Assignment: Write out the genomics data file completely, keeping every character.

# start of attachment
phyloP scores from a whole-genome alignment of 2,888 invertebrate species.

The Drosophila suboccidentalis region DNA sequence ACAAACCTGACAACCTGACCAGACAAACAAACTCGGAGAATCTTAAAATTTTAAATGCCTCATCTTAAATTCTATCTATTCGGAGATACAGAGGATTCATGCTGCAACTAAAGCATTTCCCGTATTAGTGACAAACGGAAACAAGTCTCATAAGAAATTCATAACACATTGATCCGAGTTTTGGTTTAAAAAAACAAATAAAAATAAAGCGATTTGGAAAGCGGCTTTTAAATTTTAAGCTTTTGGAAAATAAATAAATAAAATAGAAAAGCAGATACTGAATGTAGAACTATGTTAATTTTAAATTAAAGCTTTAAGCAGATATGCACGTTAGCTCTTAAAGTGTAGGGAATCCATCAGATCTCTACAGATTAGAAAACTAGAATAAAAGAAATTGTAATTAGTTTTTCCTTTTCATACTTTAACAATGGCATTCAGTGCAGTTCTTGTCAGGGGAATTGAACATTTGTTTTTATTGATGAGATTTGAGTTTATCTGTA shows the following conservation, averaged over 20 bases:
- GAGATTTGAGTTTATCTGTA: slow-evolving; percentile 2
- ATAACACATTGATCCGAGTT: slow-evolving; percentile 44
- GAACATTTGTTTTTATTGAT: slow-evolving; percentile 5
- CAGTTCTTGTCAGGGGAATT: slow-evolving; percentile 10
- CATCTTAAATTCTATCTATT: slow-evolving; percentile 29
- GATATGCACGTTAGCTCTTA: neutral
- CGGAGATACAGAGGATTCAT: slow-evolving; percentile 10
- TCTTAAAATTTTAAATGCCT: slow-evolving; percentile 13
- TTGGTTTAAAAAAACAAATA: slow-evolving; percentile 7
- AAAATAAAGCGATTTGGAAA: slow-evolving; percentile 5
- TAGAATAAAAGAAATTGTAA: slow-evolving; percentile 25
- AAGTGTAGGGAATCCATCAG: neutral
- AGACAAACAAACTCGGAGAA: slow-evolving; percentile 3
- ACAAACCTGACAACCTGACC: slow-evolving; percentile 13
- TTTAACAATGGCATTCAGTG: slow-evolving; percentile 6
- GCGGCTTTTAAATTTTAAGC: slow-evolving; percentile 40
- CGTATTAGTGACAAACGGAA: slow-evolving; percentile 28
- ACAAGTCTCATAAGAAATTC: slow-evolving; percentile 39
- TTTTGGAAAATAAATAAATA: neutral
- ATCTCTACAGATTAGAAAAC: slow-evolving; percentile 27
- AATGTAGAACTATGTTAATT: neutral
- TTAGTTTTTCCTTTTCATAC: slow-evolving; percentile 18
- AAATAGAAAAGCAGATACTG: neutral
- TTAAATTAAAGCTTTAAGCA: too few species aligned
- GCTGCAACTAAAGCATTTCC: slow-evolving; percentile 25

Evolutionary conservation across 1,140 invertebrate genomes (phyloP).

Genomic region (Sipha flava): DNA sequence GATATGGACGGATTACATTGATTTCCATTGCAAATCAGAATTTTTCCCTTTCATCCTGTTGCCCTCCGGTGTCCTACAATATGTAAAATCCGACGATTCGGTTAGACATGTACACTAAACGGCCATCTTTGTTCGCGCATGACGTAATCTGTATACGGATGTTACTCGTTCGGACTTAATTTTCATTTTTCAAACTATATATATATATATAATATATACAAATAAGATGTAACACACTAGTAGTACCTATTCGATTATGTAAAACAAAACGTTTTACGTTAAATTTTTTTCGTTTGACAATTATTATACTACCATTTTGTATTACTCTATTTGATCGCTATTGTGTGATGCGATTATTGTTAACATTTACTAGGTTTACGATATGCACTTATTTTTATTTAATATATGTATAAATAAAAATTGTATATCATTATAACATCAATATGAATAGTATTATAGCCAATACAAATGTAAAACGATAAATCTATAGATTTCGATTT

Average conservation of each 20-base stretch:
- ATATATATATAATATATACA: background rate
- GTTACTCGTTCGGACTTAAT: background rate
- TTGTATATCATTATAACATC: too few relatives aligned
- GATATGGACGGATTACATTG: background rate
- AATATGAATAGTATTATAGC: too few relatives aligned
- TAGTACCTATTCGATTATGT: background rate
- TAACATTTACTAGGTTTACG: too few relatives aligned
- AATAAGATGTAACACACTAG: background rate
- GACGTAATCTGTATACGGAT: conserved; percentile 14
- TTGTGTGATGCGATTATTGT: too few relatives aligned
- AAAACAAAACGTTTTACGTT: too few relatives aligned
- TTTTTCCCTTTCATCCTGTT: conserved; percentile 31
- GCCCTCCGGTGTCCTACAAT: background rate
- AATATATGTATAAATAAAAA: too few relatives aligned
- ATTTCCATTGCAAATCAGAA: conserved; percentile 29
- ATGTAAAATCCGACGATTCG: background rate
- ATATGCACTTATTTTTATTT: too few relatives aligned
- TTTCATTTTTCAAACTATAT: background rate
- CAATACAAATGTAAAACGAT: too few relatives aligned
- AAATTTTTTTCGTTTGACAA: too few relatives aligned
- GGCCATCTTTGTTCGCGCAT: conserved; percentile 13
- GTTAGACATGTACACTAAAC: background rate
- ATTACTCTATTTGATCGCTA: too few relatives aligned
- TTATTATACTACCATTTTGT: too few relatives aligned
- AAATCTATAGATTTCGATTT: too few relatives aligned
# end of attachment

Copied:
phyloP scores from a whole-genome alignment of 2,888 invertebrate species.

The Drosophila suboccidentalis region DNA sequence ACAAACCTGACAACCTGACCAGACAAACAAACTCGGAGAATCTTAAAATTTTAAATGCCTCATCTTAAATTCTATCTATTCGGAGATACAGAGGATTCATGCTGCAACTAAAGCATTTCCCGTATTAGTGACAAACGGAAACAAGTCTCATAAGAAATTCATAACACATTGATCCGAGTTTTGGTTTAAAAAAACAAATAAAAATAAAGCGATTTGGAAAGCGGCTTTTAAATTTTAAGCTTTTGGAAAATAAATAAATAAAATAGAAAAGCAGATACTGAATGTAGAACTATGTTAATTTTAAATTAAAGCTTTAAGCAGATATGCACGTTAGCTCTTAAAGTGTAGGGAATCCATCAGATCTCTACAGATTAGAAAACTAGAATAAAAGAAATTGTAATTAGTTTTTCCTTTTCATACTTTAACAATGGCATTCAGTGCAGTTCTTGTCAGGGGAATTGAACATTTGTTTTTATTGATGAGATTTGAGTTTATCTGTA shows the following conservation, averaged over 20 bases:
- GAGATTTGAGTTTATCTGTA: slow-evolving; percentile 2
- ATAACACATTGATCCGAGTT: slow-evolving; percentile 44
- GAACATTTGTTTTTATTGAT: slow-evolving; percentile 5
- CAGTTCTTGTCAGGGGAATT: slow-evolving; percentile 10
- CATCTTAAATTCTATCTATT: slow-evolving; percentile 29
- GATATGCACGTTAGCTCTTA: neutral
- CGGAGATACAGAGGATTCAT: slow-evolving; percentile 10
- TCTTAAAATTTTAAATGCCT: slow-evolving; percentile 13
- TTGGTTTAAAAAAACAAATA: slow-evolving; percentile 7
- AAAATAAAGCGATTTGGAAA: slow-evolving; percentile 5
- TAGAATAAAAGAAATTGTAA: slow-evolving; percentile 25
- AAGTGTAGGGAATCCATCAG: neutral
- AGACAAACAAACTCGGAGAA: slow-evolving; percentile 3
- ACAAACCTGACAACCTGACC: slow-evolving; percentile 13
- TTTAACAATGGCATTCAGTG: slow-evolving; percentile 6
- GCGGCTTTTAAATTTTAAGC: slow-evolving; percentile 40
- CGTATTAGTGACAAACGGAA: slow-evolving; percentile 28
- ACAAGTCTCATAAGAAATTC: slow-evolving; percentile 39
- TTTTGGAAAATAAATAAATA: neutral
- ATCTCTACAGATTAGAAAAC: slow-evolving; percentile 27
- AATGTAGAACTATGTTAATT: neutral
- TTAGTTTTTCCTTTTCATAC: slow-evolving; percentile 18
- AAATAGAAAAGCAGATACTG: neutral
- TTAAATTAAAGCTTTAAGCA: too few species aligned
- GCTGCAACTAAAGCATTTCC: slow-evolving; percentile 25

Evolutionary conservation across 1,140 invertebrate genomes (phyloP).

Genomic region (Sipha flava): DNA sequence GATATGGACGGATTACATTGATTTCCATTGCAAATCAGAATTTTTCCCTTTCATCCTGTTGCCCTCCGGTGTCCTACAATATGTAAAATCCGACGATTCGGTTAGACATGTACACTAAACGGCCATCTTTGTTCGCGCATGACGTAATCTGTATACGGATGTTACTCGTTCGGACTTAATTTTCATTTTTCAAACTATATATATATATATAATATATACAAATAAGATGTAACACACTAGTAGTACCTATTCGATTATGTAAAACAAAACGTTTTACGTTAAATTTTTTTCGTTTGACAATTATTATACTACCATTTTGTATTACTCTATTTGATCGCTATTGTGTGATGCGATTATTGTTAACATTTACTAGGTTTACGATATGCACTTATTTTTATTTAATATATGTATAAATAAAAATTGTATATCATTATAACATCAATATGAATAGTATTATAGCCAATACAAATGTAAAACGATAAATCTATAGATTTCGATTT

Average conservation of each 20-base stretch:
- ATATATATATAATATATACA: background rate
- GTTACTCGTTCGGACTTAAT: background rate
- TTGTATATCATTATAACATC: too few relatives aligned
- GATATGGACGGATTACATTG: background rate
- AATATGAATAGTATTATAGC: too few relatives aligned
- TAGTACCTATTCGATTATGT: background rate
- TAACATTTACTAGGTTTACG: too few relatives aligned
- AATAAGATGTAACACACTAG: background rate
- GACGTAATCTGTATACGGAT: conserved; percentile 14
- TTGTGTGATGCGATTATTGT: too few relatives aligned
- AAAACAAAACGTTTTACGTT: too few relatives aligned
- TTTTTCCCTTTCATCCTGTT: conserved; percentile 31
- GCCCTCCGGTGTCCTACAAT: background rate
- AATATATGTATAAATAAAAA: too few relatives aligned
- ATTTCCATTGCAAATCAGAA: conserved; percentile 29
- ATGTAAAATCCGACGATTCG: background rate
- ATATGCACTTATTTTTATTT: too few relatives aligned
- TTTCATTTTTCAAACTATAT: background rate
- CAATACAAATGTAAAACGAT: too few relatives aligned
- AAATTTTTTTCGTTTGACAA: too few relatives aligned
- GGCCATCTTTGTTCGCGCAT: conserved; percentile 13
- GTTAGACATGTACACTAAAC: background rate
- ATTACTCTATTTGATCGCTA: too few relatives aligned
- TTATTATACTACCATTTTGT: too few relatives aligned
- AAATCTATAGATTTCGATTT: too few relatives aligned